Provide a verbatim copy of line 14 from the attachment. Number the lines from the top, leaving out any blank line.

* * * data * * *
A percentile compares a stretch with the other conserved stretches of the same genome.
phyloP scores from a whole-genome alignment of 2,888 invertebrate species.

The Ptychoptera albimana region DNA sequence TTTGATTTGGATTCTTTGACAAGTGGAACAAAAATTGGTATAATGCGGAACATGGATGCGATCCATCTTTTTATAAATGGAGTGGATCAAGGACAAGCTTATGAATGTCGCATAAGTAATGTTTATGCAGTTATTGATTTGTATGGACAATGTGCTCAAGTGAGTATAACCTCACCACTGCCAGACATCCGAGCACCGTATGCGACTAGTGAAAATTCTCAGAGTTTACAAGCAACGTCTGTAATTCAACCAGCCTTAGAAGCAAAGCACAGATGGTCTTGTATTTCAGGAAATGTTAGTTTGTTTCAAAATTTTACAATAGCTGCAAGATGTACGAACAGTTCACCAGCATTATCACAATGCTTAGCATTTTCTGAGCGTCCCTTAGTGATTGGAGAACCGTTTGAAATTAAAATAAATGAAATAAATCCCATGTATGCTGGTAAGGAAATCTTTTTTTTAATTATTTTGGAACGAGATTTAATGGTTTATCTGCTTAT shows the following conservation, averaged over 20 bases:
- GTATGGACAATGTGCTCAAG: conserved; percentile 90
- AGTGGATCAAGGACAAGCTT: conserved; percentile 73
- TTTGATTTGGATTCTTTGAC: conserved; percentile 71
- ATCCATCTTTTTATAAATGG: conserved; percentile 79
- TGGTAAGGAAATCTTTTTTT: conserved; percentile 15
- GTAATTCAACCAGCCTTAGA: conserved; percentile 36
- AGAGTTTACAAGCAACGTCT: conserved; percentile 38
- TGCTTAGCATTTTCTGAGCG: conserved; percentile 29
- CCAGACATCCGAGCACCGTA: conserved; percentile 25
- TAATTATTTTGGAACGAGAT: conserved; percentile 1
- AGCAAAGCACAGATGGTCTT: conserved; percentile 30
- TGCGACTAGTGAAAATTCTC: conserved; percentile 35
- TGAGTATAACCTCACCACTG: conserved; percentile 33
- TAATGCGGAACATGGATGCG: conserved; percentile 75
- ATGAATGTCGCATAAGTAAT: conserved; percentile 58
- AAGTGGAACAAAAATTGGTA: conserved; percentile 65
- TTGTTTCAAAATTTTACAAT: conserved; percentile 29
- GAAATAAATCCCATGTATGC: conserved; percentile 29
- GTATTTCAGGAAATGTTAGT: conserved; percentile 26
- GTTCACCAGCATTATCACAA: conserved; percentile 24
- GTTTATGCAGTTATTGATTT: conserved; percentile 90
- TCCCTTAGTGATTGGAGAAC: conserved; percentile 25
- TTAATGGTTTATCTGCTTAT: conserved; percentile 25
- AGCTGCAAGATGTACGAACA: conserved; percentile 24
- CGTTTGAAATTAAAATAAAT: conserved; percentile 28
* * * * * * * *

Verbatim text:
- AGCAAAGCACAGATGGTCTT: conserved; percentile 30